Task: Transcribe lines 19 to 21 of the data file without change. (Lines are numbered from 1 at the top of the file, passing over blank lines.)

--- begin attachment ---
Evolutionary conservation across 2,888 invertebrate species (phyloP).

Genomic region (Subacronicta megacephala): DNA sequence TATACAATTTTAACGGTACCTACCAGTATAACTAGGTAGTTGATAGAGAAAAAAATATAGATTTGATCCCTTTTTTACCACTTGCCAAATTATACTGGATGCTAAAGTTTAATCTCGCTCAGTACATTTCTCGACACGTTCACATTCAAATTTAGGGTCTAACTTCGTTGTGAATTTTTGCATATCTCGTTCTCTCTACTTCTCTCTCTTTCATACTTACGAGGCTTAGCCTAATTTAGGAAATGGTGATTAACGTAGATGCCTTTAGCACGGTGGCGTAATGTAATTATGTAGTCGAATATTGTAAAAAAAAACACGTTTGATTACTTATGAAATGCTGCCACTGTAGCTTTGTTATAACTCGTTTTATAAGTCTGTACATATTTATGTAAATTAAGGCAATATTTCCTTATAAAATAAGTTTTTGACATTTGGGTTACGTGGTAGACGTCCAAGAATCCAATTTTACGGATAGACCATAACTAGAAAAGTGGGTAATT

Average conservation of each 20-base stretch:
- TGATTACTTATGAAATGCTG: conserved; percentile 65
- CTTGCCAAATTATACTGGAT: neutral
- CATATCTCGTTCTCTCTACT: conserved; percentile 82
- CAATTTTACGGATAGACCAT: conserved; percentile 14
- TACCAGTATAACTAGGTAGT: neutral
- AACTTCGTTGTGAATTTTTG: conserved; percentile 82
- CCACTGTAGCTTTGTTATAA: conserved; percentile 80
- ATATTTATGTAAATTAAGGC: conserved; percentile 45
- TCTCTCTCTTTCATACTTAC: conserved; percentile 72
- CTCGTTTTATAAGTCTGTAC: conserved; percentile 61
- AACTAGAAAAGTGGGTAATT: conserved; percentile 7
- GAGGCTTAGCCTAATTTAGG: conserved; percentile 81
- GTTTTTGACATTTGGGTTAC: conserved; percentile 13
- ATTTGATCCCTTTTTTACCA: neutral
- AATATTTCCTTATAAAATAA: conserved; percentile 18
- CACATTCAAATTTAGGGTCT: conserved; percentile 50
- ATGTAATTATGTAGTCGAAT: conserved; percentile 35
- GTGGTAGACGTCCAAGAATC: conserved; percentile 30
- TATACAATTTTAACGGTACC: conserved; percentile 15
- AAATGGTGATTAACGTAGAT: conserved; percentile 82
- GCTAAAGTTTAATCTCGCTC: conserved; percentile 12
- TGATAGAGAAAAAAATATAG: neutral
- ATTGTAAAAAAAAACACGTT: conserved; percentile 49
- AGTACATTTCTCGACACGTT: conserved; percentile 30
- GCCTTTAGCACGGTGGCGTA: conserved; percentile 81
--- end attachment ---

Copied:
- CACATTCAAATTTAGGGTCT: conserved; percentile 50
- ATGTAATTATGTAGTCGAAT: conserved; percentile 35
- GTGGTAGACGTCCAAGAATC: conserved; percentile 30